The Rays have had a lot of run-ins with the umpires this season. David Price and that whole deal with Tom Hallion. Joe Maddon’s multiple ejections. But Maddon tells Marc Topkin of the Tampa Bay Times that he’s not worried about retaliation or getting boned on future calls:
“You only get a bad reputation if the complaints are not warranted,” he said. “I think if you cry wolf, if you argue at the inappropriate times, if you’re always on the field just to make noise, that’s different. But I think if they’re warranted, I think then you gain even more respect.”
Joe Maddon has been around this game for a long, long time. You’d think by now that he’d know that umpires don’t really work that way.
The Royals are in agreement with right-handed reliever Drew Storen on a minor league deal, the team announced Friday. Per Jon Heyman of MLB Network, the deal is worth $1.25 million if the veteran righty breaks camp with the club this spring. Additional, albeit unspecified incentives will be included in the contract as well.
Storen, 31, is coming off of a protracted absence from any MLB duties. After inking a one-year deal with the Reds in 2017, he sustained a right elbow sprain toward the end of the year and underwent Tommy John surgery that October. He was effectively decommissioned for the club’s entire 2018 run and generated little interest around the league this winter, perhaps due in part to the uninspired 4.45 ERA, 3.8 BB/9, 7.9 SO/9, and career-low -0.2 fWAR he posted across 54 2/3 innings during his last healthy season.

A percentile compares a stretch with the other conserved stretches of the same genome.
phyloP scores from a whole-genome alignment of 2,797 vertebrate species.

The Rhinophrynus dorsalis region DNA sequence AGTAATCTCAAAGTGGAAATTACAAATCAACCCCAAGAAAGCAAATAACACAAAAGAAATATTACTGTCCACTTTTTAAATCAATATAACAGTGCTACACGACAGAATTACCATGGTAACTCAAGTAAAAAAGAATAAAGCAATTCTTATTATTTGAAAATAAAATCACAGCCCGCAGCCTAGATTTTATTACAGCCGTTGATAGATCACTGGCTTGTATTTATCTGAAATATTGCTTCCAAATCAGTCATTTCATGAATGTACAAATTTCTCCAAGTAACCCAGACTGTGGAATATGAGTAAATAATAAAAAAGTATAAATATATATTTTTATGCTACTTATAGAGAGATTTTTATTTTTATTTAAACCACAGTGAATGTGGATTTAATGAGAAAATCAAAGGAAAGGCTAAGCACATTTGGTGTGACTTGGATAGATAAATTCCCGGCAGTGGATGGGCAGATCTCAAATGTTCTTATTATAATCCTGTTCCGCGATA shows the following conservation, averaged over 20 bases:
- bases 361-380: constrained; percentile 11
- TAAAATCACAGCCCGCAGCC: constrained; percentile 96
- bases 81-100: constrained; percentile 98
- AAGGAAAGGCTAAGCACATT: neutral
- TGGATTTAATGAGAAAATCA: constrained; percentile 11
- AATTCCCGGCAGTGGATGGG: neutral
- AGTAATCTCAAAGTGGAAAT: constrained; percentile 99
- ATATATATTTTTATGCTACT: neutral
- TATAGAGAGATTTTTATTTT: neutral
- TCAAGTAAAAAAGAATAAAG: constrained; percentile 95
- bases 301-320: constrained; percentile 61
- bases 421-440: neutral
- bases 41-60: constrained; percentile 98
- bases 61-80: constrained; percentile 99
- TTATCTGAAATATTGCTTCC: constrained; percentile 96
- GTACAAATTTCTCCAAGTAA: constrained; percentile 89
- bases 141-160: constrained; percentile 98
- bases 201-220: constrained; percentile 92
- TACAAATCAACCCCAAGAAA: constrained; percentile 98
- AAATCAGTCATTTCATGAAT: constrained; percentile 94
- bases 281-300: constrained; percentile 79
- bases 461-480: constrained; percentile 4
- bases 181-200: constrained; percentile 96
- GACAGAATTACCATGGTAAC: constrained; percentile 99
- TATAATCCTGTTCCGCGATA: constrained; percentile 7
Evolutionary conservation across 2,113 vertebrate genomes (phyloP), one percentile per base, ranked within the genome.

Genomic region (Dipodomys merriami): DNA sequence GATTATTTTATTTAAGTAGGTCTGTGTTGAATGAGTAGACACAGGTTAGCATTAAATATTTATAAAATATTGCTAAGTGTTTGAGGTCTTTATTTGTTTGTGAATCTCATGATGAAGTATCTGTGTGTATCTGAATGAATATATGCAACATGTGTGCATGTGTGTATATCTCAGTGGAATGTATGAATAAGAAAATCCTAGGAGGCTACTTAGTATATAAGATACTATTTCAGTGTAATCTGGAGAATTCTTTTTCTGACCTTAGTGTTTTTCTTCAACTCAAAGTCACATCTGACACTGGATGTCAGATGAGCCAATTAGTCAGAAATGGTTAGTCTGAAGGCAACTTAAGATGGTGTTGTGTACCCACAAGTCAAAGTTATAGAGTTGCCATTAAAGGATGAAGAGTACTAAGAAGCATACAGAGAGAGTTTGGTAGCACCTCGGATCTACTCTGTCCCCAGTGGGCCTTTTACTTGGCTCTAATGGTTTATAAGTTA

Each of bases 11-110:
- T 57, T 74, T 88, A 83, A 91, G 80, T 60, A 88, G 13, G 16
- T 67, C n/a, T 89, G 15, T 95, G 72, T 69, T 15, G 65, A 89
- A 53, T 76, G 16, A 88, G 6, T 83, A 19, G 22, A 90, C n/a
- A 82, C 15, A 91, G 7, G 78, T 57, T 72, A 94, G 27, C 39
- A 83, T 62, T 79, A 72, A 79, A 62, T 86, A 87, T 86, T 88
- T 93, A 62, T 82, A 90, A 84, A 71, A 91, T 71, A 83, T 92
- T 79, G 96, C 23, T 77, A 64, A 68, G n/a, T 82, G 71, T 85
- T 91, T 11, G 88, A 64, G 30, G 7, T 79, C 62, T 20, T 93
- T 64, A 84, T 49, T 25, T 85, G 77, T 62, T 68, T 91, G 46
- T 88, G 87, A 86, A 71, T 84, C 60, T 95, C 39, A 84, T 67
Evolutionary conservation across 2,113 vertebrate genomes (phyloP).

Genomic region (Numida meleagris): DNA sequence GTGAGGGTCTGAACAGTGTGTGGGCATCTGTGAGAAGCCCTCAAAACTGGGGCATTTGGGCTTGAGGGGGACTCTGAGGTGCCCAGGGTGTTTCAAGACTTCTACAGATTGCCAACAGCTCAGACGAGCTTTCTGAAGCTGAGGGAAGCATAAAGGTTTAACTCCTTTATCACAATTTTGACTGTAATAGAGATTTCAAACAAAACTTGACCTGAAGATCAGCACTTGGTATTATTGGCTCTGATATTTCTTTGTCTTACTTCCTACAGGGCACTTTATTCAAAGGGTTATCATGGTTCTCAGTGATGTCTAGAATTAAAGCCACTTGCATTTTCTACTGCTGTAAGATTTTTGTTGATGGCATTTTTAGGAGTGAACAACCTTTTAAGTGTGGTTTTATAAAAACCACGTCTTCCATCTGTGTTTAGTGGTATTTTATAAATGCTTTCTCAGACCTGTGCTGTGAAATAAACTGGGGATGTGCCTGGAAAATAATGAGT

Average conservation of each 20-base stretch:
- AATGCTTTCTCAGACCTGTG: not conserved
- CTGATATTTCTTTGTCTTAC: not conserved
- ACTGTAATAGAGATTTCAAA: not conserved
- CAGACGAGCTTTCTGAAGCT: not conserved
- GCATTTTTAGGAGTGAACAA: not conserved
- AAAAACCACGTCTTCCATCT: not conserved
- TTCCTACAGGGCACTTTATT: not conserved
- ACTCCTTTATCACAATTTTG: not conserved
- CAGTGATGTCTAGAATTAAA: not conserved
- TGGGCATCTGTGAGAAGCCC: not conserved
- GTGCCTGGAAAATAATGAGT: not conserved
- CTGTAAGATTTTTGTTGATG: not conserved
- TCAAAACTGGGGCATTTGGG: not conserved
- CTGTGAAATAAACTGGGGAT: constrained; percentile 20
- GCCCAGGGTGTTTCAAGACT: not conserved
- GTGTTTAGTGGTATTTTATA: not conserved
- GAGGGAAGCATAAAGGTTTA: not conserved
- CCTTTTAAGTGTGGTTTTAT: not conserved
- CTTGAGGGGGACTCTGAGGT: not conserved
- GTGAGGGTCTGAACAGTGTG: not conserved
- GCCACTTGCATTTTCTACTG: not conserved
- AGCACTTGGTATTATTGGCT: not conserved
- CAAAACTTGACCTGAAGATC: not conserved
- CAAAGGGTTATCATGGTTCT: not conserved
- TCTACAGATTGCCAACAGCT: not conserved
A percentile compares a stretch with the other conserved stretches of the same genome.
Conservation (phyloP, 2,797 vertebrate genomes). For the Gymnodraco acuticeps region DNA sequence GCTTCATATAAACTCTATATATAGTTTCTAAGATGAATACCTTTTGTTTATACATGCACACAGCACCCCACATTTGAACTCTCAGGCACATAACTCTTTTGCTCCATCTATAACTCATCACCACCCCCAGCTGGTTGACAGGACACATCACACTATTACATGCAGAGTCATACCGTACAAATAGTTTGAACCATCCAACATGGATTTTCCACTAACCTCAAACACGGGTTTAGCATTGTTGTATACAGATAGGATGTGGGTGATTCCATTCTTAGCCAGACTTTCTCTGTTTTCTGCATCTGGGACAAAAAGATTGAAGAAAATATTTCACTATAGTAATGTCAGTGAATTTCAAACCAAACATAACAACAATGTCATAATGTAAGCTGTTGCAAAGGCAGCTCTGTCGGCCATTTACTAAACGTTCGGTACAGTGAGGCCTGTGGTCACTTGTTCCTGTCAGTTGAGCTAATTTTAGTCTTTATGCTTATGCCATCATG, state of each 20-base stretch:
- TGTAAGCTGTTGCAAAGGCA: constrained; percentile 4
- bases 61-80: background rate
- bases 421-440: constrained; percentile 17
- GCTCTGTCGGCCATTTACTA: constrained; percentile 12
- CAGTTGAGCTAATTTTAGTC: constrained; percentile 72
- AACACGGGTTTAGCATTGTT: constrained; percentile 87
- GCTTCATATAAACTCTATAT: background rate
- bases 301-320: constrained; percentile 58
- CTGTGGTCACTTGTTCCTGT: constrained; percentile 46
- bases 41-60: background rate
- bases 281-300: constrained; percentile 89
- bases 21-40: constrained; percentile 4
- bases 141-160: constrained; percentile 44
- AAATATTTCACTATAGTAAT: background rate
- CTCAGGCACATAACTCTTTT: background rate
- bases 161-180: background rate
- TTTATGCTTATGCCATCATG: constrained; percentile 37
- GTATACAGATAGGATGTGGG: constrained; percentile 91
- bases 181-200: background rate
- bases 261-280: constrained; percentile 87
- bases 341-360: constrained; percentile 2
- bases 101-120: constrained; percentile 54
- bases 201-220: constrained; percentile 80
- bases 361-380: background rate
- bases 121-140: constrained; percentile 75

While it’s not immediately clear what kind of performance the Royals can expect from Storen in spring training, they’re not exactly in a position to be choosy. Their bullpen ranked dead last among all MLB teams with a collective 5.04 ERA, 4.85 FIP, and -2.2 fWAR last year, and still appears to be in a state of flux as they approach Opening Day. Skipper Ned Yost told reporters Wednesday that he intends to eschew the traditional closer appointment in 2019 and will instead utilize a combination of right-handers Wily Peralta and Brad Boxberger, lefty Tim Hill, and various others as he tackles high-leverage situations in the future.